Bags of Bran


Hebrews Four
March 25, 2013, 9:26 am
Filed under: Bible

You’ve heard this preached before: “We can be encouraged because God’s Word is like a sharp, two-edged sword.” It does surgery on our hearts, cuts through the unbeliever’s defenses, cures your anxieties, makes our wallets nice and fat, advances the gospel lifestyle in the eyes of the world, etc. It, like the rest of Scripture, is there to make you feel good about yourself as long as your life is an expression of solidarity to the Purpose.

I would imagine you could go to Lifewaaay stores and find coffee mugs, wall art, and birthday cards with Hebrews 4:12 on them. It’s one of those verses.

What you likely haven’t heard preached is Hebrews 4:12 in its context. It is possible for me to speculate why this might be the case, but it is more profitable to attempt to expose what the author of Hebrews (hereafter referred to as “the author of Hebrews”) is really saying.

Start in 3:5 and read through the OT citation:

5 Now Moses was faithful in all His house as a servant, for a testimony of those things which were to be spoken later;
6 but Christ was faithful as a Son over His house—whose house we are, if we hold fast our confidence and the boast of our hope firm until the end.
7 Therefore, just as the Holy Spirit says,
“TODAY IF YOU HEAR HIS VOICE,
8 DO NOT HARDEN YOUR HEARTS AS WHEN THEY PROVOKED ME,
AS IN THE DAY OF TRIAL IN THE WILDERNESS,
9 WHERE YOUR FATHERS TRIED Me BY TESTING Me,
AND SAW MY WORKS FOR FORTY YEARS.
10 “THEREFORE I WAS ANGRY WITH THIS GENERATION,
AND SAID, ‘THEY ALWAYS GO ASTRAY IN THEIR HEART,
AND THEY DID NOT KNOW MY WAYS’;
11 AS I SWORE IN MY WRATH,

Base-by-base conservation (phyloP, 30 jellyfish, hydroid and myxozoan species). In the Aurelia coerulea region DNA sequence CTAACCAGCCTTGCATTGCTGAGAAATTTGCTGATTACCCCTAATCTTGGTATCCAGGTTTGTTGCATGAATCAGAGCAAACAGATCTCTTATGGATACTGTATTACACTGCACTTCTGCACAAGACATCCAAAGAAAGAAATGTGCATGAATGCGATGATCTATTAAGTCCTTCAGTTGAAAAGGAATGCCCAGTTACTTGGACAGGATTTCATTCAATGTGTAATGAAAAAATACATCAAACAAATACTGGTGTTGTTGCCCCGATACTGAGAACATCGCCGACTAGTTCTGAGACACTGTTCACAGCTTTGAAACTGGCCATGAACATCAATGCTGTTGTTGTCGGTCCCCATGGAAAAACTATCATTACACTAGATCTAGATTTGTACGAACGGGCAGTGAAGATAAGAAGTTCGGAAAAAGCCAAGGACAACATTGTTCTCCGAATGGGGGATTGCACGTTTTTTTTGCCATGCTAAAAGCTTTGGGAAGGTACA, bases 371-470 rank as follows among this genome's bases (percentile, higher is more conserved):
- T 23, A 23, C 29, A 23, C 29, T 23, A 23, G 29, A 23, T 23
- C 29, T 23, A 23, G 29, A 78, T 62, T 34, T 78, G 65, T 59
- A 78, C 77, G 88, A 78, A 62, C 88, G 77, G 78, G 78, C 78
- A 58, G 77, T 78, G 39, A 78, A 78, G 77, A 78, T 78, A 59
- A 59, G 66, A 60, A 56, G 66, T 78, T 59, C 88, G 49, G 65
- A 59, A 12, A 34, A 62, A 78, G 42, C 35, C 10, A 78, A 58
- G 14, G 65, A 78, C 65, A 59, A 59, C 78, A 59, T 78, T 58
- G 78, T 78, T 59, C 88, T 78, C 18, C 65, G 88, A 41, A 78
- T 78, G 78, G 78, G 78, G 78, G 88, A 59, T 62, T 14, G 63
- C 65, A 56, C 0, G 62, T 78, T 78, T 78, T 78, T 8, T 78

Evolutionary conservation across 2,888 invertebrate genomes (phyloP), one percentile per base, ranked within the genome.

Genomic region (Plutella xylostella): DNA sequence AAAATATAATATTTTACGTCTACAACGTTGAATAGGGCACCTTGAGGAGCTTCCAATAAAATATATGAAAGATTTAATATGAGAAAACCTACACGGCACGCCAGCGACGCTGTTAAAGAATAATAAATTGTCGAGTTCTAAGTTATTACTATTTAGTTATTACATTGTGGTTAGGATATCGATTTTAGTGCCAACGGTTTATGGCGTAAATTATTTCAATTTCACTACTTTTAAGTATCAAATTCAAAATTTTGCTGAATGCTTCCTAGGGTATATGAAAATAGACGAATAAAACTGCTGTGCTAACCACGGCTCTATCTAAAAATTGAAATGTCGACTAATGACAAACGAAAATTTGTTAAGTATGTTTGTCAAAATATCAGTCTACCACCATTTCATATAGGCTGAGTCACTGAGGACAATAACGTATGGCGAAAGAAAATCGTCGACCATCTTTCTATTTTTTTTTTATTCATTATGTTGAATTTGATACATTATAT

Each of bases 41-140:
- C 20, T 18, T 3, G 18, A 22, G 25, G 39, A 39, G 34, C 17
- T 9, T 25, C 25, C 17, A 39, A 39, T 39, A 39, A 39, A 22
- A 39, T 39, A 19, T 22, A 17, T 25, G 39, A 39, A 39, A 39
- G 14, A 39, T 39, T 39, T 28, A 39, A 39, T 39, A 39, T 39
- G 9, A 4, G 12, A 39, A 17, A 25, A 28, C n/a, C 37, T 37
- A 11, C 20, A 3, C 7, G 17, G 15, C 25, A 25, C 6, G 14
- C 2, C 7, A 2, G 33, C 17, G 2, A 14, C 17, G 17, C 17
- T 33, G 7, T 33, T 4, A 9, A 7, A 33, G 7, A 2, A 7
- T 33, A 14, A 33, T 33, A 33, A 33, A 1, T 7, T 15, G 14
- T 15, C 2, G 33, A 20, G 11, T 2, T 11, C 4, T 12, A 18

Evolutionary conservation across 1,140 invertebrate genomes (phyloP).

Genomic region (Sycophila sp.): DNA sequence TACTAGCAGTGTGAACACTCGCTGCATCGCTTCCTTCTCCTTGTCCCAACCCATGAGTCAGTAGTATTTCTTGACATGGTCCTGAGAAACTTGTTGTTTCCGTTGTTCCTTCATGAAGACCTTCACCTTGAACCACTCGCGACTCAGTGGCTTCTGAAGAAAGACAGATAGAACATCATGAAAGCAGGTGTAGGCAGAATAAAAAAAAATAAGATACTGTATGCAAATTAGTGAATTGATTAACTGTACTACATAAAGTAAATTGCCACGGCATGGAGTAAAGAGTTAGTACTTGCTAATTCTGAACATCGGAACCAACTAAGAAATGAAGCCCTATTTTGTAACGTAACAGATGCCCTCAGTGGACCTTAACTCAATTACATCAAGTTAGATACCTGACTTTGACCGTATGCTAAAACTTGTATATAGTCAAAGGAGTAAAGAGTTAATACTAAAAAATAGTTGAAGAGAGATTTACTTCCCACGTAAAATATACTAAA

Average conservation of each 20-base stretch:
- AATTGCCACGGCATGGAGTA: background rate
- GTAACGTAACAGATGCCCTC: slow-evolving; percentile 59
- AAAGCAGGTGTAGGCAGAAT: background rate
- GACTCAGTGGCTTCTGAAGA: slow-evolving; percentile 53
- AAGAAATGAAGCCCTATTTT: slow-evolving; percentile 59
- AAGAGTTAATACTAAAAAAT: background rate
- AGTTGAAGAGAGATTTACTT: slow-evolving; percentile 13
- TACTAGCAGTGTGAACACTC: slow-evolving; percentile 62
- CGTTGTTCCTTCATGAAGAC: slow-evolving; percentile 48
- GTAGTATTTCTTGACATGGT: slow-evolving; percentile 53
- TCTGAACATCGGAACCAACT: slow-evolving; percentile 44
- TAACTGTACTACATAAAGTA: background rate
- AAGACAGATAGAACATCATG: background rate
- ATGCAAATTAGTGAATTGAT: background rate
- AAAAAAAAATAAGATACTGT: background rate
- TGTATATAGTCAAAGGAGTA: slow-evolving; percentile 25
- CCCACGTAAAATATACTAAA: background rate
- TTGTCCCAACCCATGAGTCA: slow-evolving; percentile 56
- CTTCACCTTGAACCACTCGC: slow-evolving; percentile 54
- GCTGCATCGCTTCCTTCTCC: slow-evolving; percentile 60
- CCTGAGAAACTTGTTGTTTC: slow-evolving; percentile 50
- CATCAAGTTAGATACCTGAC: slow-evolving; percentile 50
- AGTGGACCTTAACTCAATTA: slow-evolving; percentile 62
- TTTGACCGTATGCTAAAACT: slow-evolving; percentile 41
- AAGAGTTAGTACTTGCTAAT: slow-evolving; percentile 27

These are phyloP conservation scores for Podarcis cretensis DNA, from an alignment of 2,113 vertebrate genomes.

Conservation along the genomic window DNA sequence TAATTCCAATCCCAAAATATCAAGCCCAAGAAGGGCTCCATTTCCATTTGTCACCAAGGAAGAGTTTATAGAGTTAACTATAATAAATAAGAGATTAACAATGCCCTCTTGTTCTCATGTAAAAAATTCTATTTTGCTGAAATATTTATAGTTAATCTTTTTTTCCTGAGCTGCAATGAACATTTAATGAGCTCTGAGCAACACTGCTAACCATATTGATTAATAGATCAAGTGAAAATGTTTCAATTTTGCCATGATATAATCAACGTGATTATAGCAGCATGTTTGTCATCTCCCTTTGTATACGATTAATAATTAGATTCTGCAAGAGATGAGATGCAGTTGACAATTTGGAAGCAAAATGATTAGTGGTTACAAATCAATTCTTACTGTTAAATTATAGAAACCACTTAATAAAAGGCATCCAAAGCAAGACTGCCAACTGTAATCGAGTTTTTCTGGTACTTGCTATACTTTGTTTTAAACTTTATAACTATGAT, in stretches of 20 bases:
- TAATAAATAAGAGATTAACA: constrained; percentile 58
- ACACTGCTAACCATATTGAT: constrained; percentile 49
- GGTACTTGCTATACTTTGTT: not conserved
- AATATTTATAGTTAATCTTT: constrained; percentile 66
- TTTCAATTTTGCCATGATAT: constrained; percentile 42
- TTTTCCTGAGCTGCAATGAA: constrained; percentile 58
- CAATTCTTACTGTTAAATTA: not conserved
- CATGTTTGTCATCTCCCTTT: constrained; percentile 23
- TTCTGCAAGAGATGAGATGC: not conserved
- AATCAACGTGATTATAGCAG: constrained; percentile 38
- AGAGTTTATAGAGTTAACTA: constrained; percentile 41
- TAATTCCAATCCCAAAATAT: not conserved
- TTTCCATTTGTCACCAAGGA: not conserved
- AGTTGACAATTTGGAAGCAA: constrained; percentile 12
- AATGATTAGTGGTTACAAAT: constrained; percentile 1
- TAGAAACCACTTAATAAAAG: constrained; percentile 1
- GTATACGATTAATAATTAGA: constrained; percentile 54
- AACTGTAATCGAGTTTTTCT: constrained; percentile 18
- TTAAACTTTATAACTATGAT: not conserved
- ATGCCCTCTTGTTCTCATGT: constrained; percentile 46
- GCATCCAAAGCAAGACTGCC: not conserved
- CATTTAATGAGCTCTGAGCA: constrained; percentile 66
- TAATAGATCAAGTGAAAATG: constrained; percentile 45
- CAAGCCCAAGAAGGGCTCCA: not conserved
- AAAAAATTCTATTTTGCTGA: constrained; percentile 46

‘THEY SHALL NOT ENTER MY REST.’ ”

Encouraging stuff, right? Here’s a group I’d like to be part of! Hardened hearts, provoking God, subject to God’s anger, always astray in their hearts; alienated from His ways, and not able to enter His rest! This is probably why Hebrews is not a popular book.

Keep reading to the end of the chapter.

12 Take care, brethren, that there not be in any one of you an evil, unbelieving heart that falls away from the living God.
13 But encourage one another day after day, as long as it is still called “Today,” so that none of you will be hardened by the deceitfulness of sin.
14 For we have become partakers of Christ, if we hold fast the beginning of our assurance firm until the end,
15 while it is said,
“TODAY IF YOU HEAR HIS VOICE,
DO NOT HARDEN YOUR HEARTS, AS WHEN THEY PROVOKED ME.”
16 For who provoked Him when they had heard? Indeed, did not all those who came out of Egypt led by Moses?
17 And with whom was He angry for forty years? Was it not with those who sinned, whose bodies fell in the wilderness?
18 And to whom did He swear that they would not enter His rest, but to those who were disobedient?
19 So we see that they were not able to enter because of unbelief.

See the theme? “Falls away from the living God…” “hardened by the deceitfulness of sin…” and especially “fell in the wilderness.” That last phrase will come up again.

Now, on to ch. 4. Look at the first two verses:

1 Therefore, let us fear if, while a promise remains of entering His rest, any one of you may seem to have come short of it.
2 For indeed we have had good news preached to us, just as they also; but the word they heard did not profit them, because it was not united by faith in those who heard.

 

Looks like there’s a fork in the road here: there’s the “us” and there are those who “have come short.” Looks like the difference is that for the “us,” the word profits because it is united by faith in the hearer. What benefit is that? Keep reading:

3 For we who have believed enter that rest, just as He has said,
“AS I SWORE IN MY WRATH,
THEY SHALL NOT ENTER MY REST,”
although His works were finished from the foundation of the world.
4 For He has said somewhere concerning the seventh day: “AND GOD RESTED ON THE SEVENTH DAY FROM ALL HIS WORKS”;
5 and again in this passage, “THEY SHALL NOT ENTER MY REST.”
6 Therefore, since it remains for some to enter it, and those who formerly had good news preached to them failed to enter because of disobedience,